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It is never something you can force.

Remember the last time you decided to go out to eat without thinking about the destination. You compared the perceived value of similar restaurants while trying to make a decision. It is purely based on subjective perception.

Because it is so subjective, customer value can only be influenced – never controlled. Don’t worry too much about that. Communicating value is easier than you think, and the stronger your relationship with your customers, the greater their perceived value.

HOW TO GET MORE CUSTOMER VALUE

This is much easier than you might imagine. Your customers already know what they care about. They had subconscious and conscious controls. They already know the problems they have, and may even know the solutions they need.

You just need to understand what drives value for your customers. Good customer research, including taking surveys and talking to your customers, can uncover what matters most to them.

Tweak your VALUE DECLARATION

Consider all the businesses that are offering exactly what you offer. With similar products, customers have no choice but to choose subjectively. The value proposition is where you win. You need to communicate what makes you different, and continually do whatever it takes to help your value statement make you truly different. You can do that by:

Identify what you’re good at and own itMake your value proposition clear in all communications Ask why customers buy from you, use feedback to boost your value propositionEvaluate pricing your value with real dataCommunicate the benefits of your service so customers can see the value

SEGMENT YOUR AUDIENCE

Different customers have different thoughts about what is important and valuable to them. Instead of trying to represent the same value proposition for your entire audience, define a different value for each segment separately.

Values ​​may vary by season, geography, demographics, or certain product attributes. Segment your audience based on their values ​​and tailor your message to each audience. For example, what an adult considers a value may be completely different from that of a teenager.

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If you have a defined target market, all you have to do is put yourself in the customer’s shoes, and figure out what actions they value.

DO NOT COMPETE ON PRICE

If you try to compete on price alone with your competitors, you will lose. Cost is certainly a factor for customers, but people are willing to pay more when they can see value and feel like they’re getting what they’re worth. Satisfied customers who see so much value in your offer will not only be willing to pay more, but will be willing to talk to you.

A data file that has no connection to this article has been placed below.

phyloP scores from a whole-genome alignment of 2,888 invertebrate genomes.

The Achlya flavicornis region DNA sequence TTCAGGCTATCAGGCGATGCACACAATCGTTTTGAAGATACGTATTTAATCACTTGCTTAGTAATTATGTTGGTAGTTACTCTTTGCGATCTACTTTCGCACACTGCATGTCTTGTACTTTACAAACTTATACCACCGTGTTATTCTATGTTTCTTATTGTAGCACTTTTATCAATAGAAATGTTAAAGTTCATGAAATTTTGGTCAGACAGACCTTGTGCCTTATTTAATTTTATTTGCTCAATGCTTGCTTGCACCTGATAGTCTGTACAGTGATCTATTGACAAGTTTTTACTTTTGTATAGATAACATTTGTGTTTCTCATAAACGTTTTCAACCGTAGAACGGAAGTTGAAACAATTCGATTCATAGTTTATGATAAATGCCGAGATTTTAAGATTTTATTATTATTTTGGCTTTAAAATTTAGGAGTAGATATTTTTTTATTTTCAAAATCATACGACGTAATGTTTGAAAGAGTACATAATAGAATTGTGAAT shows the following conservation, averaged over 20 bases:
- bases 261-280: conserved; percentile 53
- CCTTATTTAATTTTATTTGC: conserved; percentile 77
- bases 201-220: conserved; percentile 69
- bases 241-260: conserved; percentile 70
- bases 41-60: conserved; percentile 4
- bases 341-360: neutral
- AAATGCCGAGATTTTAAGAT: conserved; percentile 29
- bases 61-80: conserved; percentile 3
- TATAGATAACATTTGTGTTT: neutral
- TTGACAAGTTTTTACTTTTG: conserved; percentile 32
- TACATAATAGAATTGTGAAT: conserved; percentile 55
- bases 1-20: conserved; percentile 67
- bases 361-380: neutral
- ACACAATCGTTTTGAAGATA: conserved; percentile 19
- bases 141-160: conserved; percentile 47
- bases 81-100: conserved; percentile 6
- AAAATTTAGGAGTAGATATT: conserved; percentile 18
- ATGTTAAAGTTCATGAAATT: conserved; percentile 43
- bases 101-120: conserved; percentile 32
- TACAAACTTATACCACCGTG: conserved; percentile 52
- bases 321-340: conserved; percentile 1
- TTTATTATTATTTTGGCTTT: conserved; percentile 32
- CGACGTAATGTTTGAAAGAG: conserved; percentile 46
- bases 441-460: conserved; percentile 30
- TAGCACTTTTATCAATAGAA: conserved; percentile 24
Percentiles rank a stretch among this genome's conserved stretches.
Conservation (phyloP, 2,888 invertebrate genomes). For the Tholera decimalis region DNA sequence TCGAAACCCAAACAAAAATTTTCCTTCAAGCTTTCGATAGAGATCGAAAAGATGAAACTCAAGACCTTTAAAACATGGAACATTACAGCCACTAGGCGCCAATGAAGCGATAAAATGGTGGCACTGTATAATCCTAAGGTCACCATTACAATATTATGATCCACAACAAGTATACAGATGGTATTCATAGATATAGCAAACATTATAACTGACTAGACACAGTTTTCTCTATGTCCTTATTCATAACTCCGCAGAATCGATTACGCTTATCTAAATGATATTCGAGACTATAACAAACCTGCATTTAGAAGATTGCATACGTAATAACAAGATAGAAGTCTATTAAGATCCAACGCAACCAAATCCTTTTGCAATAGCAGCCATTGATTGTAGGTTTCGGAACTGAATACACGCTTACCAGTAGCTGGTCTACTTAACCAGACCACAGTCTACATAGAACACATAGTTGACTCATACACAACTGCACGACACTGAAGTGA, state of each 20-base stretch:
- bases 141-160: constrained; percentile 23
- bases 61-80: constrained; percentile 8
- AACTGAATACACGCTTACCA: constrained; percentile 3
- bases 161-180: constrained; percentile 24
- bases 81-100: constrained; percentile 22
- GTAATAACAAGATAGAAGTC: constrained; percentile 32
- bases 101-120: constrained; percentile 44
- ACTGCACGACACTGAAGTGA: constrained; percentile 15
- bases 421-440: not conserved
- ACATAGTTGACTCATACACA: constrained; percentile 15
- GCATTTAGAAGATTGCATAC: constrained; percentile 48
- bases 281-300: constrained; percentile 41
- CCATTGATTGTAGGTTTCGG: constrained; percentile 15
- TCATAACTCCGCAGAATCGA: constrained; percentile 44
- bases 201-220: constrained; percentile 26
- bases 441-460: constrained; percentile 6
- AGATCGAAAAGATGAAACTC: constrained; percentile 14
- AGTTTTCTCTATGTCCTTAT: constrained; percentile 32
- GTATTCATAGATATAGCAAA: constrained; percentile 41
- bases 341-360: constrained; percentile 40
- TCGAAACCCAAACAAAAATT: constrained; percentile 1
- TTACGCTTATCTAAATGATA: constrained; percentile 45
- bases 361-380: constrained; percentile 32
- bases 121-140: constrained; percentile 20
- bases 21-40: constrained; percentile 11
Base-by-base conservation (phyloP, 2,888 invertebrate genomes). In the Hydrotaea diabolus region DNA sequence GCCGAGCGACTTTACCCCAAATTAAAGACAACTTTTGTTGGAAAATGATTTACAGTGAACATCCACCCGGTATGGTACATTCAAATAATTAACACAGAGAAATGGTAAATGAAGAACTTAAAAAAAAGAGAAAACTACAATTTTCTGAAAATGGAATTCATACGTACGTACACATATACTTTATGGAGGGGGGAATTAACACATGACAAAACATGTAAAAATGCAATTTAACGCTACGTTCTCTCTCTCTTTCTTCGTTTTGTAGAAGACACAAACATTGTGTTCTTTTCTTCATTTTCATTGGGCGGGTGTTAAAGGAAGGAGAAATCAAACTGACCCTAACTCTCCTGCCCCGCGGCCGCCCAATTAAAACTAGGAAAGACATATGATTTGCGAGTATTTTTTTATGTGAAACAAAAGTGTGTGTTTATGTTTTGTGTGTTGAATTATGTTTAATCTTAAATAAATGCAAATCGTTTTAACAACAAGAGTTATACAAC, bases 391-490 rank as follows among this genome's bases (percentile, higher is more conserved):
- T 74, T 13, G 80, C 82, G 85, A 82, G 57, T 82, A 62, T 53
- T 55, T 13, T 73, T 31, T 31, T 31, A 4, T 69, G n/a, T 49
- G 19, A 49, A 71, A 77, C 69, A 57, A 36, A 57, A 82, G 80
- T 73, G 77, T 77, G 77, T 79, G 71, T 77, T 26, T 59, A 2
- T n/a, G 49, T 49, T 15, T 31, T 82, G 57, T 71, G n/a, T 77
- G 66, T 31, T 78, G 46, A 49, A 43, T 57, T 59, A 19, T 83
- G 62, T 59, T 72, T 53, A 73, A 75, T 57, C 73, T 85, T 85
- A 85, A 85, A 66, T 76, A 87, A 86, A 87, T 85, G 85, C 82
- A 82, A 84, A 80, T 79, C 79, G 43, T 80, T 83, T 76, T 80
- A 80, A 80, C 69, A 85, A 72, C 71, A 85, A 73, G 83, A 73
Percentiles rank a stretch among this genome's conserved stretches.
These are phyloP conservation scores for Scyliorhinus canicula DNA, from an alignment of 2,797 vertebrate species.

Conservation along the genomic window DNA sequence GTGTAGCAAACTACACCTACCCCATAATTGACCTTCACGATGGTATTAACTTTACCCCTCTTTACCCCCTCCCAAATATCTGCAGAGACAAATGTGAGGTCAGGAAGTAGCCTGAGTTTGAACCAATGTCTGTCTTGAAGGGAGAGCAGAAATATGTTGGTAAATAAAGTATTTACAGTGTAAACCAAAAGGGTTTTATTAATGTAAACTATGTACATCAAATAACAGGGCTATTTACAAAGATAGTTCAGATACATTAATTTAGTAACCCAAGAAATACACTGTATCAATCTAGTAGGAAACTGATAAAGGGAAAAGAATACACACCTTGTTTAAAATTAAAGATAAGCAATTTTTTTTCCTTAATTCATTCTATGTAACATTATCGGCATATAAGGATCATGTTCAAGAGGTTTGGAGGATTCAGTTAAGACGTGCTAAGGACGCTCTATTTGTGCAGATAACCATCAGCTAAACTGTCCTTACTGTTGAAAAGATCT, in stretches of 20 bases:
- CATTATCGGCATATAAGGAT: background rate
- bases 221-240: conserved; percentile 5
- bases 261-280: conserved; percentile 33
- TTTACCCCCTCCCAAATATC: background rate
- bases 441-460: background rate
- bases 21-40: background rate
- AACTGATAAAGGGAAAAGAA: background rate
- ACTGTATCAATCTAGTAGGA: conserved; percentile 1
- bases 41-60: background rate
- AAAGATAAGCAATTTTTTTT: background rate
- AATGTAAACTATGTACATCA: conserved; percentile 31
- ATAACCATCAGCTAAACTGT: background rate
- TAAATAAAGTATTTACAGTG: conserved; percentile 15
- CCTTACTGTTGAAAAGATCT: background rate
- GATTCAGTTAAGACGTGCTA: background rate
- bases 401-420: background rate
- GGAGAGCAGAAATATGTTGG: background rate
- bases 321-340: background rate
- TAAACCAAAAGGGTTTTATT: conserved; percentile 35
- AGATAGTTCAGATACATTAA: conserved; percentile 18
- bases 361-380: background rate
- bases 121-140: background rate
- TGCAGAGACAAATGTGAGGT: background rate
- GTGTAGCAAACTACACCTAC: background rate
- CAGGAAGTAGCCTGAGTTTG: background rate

Conversely, an unhappy customer who sees no value will go somewhere else, even if you offer the lowest price.

Set a price that clearly shows that the customer is getting value, but it also maximizes your purchase. Somewhere in the middle, but not the lowest, communication is valuable at a fair price to the customer who is comparing in shopping.

FOCUS ON PRICE CUSTOMERS YOUR BEST

You cannot spread your resources, service team, and sales force evenly across your entire customer base and expect a good return. You need to focus on the customers that provide the greatest value in return. This is another reason audience segmentation is so important.

Likewise, leverage a lot of resources towards building relationships with existing customers during the acquisition process. It’s much cheaper to get old customers than it is to attract new customers, and great service increases customer lifetime value so each customer is more valuable in the long run.

5 IDEAS FOR CREATE CUSTOMER VALUE (BONUS)

Make the value/price ratio appear larger than it is. Take it a step further, offer them a free gift, an extra service. Make them feel that they are appreciated.

Make your services or products easy to buy. Provide different methods for payment, delivery, etc.

Create a truly unique value proposition. This is especially true if you’re doing B2B transactions. Communicate with customers and state why they should buy your product and not your competitor’s.

Work with your brand. Your company name itself should be synonymous with value. Develop a unified method for dealing with your customers, handling complaints carefully, and more.

Provide outstanding customer service. At the end of the day, both your employees and customers are people. Treating them like that can be extremely helpful for both parties.

In other words, spending time researching and understanding your market well enough can help you break it down into segments, dig deep into each audience segment to understand what their most pressing needs are, and what they find valuable. Use the unifying characteristics of each segment to create a powerful value proposition.

Always looking for new opportunities in existing and new market segments to drive value. Your competitors never rest, so neither should you…

Giang Tran

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III. MARKETING THEORY: UNDERSTANDING CUSTOMER VALUE